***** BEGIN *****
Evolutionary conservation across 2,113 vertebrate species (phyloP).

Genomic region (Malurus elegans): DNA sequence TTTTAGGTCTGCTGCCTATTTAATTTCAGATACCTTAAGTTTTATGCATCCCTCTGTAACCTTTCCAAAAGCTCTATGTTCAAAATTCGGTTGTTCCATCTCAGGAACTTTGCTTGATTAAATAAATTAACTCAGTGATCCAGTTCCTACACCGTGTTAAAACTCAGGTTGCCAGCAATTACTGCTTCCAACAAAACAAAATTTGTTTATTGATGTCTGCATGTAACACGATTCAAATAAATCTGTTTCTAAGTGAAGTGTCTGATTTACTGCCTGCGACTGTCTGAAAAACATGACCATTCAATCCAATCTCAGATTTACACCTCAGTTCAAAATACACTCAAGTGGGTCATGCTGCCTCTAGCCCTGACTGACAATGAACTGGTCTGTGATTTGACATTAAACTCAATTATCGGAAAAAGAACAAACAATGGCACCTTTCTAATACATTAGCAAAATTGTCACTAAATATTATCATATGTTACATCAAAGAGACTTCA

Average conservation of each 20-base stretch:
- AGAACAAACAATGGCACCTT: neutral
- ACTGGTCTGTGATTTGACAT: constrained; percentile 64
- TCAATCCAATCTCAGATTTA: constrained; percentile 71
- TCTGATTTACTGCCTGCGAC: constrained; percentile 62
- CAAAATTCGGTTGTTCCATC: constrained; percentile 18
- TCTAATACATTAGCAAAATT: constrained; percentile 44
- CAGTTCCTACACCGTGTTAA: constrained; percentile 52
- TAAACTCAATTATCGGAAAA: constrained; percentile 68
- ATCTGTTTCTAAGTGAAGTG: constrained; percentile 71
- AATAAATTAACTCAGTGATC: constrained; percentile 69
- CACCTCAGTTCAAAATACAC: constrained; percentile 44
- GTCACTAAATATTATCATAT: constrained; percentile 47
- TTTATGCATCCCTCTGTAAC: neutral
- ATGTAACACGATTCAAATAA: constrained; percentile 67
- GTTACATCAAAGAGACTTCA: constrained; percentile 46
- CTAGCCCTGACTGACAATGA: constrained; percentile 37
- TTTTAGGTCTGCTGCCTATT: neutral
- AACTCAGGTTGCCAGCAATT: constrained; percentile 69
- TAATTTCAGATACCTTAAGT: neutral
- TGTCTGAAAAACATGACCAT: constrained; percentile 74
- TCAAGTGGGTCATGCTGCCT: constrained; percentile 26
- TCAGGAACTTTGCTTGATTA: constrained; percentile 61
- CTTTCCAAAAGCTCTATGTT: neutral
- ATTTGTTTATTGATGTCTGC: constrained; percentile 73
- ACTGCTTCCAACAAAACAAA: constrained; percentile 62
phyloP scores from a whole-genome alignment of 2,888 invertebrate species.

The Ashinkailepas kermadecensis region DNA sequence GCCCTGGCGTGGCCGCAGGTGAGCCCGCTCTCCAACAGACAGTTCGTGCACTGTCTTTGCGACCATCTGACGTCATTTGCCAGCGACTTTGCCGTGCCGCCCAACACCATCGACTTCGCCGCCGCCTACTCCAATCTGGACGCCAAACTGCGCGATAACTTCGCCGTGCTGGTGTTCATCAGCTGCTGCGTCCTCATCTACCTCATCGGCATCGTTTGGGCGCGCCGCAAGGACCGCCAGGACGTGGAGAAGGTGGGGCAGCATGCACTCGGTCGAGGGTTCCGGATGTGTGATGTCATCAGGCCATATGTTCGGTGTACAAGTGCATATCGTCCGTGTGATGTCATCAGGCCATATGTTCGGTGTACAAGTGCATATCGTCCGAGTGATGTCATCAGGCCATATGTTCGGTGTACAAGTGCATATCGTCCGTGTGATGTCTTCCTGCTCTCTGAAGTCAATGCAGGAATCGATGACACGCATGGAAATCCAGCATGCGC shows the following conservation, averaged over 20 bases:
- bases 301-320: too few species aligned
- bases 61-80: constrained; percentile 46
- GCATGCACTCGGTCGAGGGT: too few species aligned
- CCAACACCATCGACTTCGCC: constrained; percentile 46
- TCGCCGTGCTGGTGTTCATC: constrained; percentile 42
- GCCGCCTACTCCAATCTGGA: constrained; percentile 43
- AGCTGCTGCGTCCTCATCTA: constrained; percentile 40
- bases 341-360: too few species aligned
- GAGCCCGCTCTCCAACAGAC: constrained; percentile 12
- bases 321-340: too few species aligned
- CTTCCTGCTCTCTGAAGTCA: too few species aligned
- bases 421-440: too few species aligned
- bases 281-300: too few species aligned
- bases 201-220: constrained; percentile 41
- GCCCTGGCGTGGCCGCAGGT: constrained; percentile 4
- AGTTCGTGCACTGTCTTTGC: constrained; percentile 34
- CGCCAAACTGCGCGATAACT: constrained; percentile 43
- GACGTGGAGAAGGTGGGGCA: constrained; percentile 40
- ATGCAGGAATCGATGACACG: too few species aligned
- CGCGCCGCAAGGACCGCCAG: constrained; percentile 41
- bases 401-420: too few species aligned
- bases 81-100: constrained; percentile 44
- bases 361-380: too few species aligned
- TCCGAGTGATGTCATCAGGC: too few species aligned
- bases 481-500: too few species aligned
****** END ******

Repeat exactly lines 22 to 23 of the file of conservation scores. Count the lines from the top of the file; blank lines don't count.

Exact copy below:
- TAATTTCAGATACCTTAAGT: neutral
- TGTCTGAAAAACATGACCAT: constrained; percentile 74